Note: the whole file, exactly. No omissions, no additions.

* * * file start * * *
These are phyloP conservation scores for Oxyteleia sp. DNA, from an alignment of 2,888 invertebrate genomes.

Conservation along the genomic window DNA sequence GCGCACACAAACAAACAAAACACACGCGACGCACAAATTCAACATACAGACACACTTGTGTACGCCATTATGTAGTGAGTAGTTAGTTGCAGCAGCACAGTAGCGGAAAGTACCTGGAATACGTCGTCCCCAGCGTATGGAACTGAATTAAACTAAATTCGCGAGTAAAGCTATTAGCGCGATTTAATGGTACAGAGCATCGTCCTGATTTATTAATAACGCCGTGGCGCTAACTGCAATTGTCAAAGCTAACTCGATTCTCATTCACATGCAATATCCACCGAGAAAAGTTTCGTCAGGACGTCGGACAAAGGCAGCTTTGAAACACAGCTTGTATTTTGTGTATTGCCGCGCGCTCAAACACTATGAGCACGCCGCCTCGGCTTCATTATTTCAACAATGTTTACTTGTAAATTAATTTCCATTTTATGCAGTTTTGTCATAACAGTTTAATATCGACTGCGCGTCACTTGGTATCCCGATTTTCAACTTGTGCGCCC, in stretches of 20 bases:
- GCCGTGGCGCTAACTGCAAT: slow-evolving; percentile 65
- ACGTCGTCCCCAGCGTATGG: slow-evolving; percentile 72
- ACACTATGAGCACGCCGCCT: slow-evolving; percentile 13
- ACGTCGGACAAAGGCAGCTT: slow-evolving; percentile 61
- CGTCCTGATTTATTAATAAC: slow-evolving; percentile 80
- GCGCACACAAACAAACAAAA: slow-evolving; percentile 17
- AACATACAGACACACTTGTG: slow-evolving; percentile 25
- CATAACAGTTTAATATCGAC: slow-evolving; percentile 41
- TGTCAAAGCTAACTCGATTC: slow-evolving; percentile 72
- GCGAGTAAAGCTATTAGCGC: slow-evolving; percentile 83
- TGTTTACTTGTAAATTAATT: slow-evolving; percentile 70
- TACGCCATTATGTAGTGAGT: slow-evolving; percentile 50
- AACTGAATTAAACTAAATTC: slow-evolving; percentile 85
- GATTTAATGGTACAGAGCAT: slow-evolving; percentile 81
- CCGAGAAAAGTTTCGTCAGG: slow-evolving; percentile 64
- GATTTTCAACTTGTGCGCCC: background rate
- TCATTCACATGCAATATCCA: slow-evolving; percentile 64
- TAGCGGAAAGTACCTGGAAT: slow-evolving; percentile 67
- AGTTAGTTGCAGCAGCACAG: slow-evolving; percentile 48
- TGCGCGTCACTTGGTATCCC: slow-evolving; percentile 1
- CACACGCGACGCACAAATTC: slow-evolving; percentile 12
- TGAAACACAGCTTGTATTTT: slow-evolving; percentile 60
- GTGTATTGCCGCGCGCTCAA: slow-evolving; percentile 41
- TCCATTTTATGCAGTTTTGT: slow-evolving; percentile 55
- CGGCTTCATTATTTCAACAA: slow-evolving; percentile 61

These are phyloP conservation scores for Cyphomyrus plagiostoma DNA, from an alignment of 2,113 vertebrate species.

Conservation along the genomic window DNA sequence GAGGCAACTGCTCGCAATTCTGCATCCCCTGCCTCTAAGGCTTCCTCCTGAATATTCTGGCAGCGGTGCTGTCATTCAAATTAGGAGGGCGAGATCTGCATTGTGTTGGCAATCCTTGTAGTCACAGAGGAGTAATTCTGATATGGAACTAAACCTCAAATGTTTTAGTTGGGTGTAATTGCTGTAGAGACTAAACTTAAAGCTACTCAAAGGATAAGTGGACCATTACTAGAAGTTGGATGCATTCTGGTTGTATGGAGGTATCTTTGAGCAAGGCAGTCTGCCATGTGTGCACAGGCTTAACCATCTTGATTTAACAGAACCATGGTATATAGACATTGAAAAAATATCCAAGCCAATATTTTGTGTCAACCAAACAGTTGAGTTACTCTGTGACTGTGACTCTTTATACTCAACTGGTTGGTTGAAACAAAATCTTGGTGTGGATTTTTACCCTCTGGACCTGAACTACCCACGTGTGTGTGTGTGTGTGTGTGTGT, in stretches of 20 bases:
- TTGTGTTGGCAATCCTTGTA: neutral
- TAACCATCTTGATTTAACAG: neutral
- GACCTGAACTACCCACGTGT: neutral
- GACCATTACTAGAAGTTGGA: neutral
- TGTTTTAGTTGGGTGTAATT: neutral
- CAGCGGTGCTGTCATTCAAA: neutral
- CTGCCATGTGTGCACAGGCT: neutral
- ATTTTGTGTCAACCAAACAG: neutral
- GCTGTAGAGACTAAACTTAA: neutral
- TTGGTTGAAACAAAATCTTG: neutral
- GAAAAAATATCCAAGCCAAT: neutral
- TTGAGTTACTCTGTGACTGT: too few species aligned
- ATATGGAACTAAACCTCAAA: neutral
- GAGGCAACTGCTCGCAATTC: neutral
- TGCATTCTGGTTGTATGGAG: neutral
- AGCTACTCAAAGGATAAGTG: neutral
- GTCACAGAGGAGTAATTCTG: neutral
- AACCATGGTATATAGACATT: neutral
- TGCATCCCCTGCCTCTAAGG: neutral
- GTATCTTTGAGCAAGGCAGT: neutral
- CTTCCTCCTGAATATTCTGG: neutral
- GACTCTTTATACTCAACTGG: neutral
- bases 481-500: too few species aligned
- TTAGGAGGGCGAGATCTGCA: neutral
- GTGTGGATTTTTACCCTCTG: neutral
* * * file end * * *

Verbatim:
These are phyloP conservation scores for Oxyteleia sp. DNA, from an alignment of 2,888 invertebrate genomes.

Conservation along the genomic window DNA sequence GCGCACACAAACAAACAAAACACACGCGACGCACAAATTCAACATACAGACACACTTGTGTACGCCATTATGTAGTGAGTAGTTAGTTGCAGCAGCACAGTAGCGGAAAGTACCTGGAATACGTCGTCCCCAGCGTATGGAACTGAATTAAACTAAATTCGCGAGTAAAGCTATTAGCGCGATTTAATGGTACAGAGCATCGTCCTGATTTATTAATAACGCCGTGGCGCTAACTGCAATTGTCAAAGCTAACTCGATTCTCATTCACATGCAATATCCACCGAGAAAAGTTTCGTCAGGACGTCGGACAAAGGCAGCTTTGAAACACAGCTTGTATTTTGTGTATTGCCGCGCGCTCAAACACTATGAGCACGCCGCCTCGGCTTCATTATTTCAACAATGTTTACTTGTAAATTAATTTCCATTTTATGCAGTTTTGTCATAACAGTTTAATATCGACTGCGCGTCACTTGGTATCCCGATTTTCAACTTGTGCGCCC, in stretches of 20 bases:
- GCCGTGGCGCTAACTGCAAT: slow-evolving; percentile 65
- ACGTCGTCCCCAGCGTATGG: slow-evolving; percentile 72
- ACACTATGAGCACGCCGCCT: slow-evolving; percentile 13
- ACGTCGGACAAAGGCAGCTT: slow-evolving; percentile 61
- CGTCCTGATTTATTAATAAC: slow-evolving; percentile 80
- GCGCACACAAACAAACAAAA: slow-evolving; percentile 17
- AACATACAGACACACTTGTG: slow-evolving; percentile 25
- CATAACAGTTTAATATCGAC: slow-evolving; percentile 41
- TGTCAAAGCTAACTCGATTC: slow-evolving; percentile 72
- GCGAGTAAAGCTATTAGCGC: slow-evolving; percentile 83
- TGTTTACTTGTAAATTAATT: slow-evolving; percentile 70
- TACGCCATTATGTAGTGAGT: slow-evolving; percentile 50
- AACTGAATTAAACTAAATTC: slow-evolving; percentile 85
- GATTTAATGGTACAGAGCAT: slow-evolving; percentile 81
- CCGAGAAAAGTTTCGTCAGG: slow-evolving; percentile 64
- GATTTTCAACTTGTGCGCCC: background rate
- TCATTCACATGCAATATCCA: slow-evolving; percentile 64
- TAGCGGAAAGTACCTGGAAT: slow-evolving; percentile 67
- AGTTAGTTGCAGCAGCACAG: slow-evolving; percentile 48
- TGCGCGTCACTTGGTATCCC: slow-evolving; percentile 1
- CACACGCGACGCACAAATTC: slow-evolving; percentile 12
- TGAAACACAGCTTGTATTTT: slow-evolving; percentile 60
- GTGTATTGCCGCGCGCTCAA: slow-evolving; percentile 41
- TCCATTTTATGCAGTTTTGT: slow-evolving; percentile 55
- CGGCTTCATTATTTCAACAA: slow-evolving; percentile 61

These are phyloP conservation scores for Cyphomyrus plagiostoma DNA, from an alignment of 2,113 vertebrate species.

Conservation along the genomic window DNA sequence GAGGCAACTGCTCGCAATTCTGCATCCCCTGCCTCTAAGGCTTCCTCCTGAATATTCTGGCAGCGGTGCTGTCATTCAAATTAGGAGGGCGAGATCTGCATTGTGTTGGCAATCCTTGTAGTCACAGAGGAGTAATTCTGATATGGAACTAAACCTCAAATGTTTTAGTTGGGTGTAATTGCTGTAGAGACTAAACTTAAAGCTACTCAAAGGATAAGTGGACCATTACTAGAAGTTGGATGCATTCTGGTTGTATGGAGGTATCTTTGAGCAAGGCAGTCTGCCATGTGTGCACAGGCTTAACCATCTTGATTTAACAGAACCATGGTATATAGACATTGAAAAAATATCCAAGCCAATATTTTGTGTCAACCAAACAGTTGAGTTACTCTGTGACTGTGACTCTTTATACTCAACTGGTTGGTTGAAACAAAATCTTGGTGTGGATTTTTACCCTCTGGACCTGAACTACCCACGTGTGTGTGTGTGTGTGTGTGTGT, in stretches of 20 bases:
- TTGTGTTGGCAATCCTTGTA: neutral
- TAACCATCTTGATTTAACAG: neutral
- GACCTGAACTACCCACGTGT: neutral
- GACCATTACTAGAAGTTGGA: neutral
- TGTTTTAGTTGGGTGTAATT: neutral
- CAGCGGTGCTGTCATTCAAA: neutral
- CTGCCATGTGTGCACAGGCT: neutral
- ATTTTGTGTCAACCAAACAG: neutral
- GCTGTAGAGACTAAACTTAA: neutral
- TTGGTTGAAACAAAATCTTG: neutral
- GAAAAAATATCCAAGCCAAT: neutral
- TTGAGTTACTCTGTGACTGT: too few species aligned
- ATATGGAACTAAACCTCAAA: neutral
- GAGGCAACTGCTCGCAATTC: neutral
- TGCATTCTGGTTGTATGGAG: neutral
- AGCTACTCAAAGGATAAGTG: neutral
- GTCACAGAGGAGTAATTCTG: neutral
- AACCATGGTATATAGACATT: neutral
- TGCATCCCCTGCCTCTAAGG: neutral
- GTATCTTTGAGCAAGGCAGT: neutral
- CTTCCTCCTGAATATTCTGG: neutral
- GACTCTTTATACTCAACTGG: neutral
- bases 481-500: too few species aligned
- TTAGGAGGGCGAGATCTGCA: neutral
- GTGTGGATTTTTACCCTCTG: neutral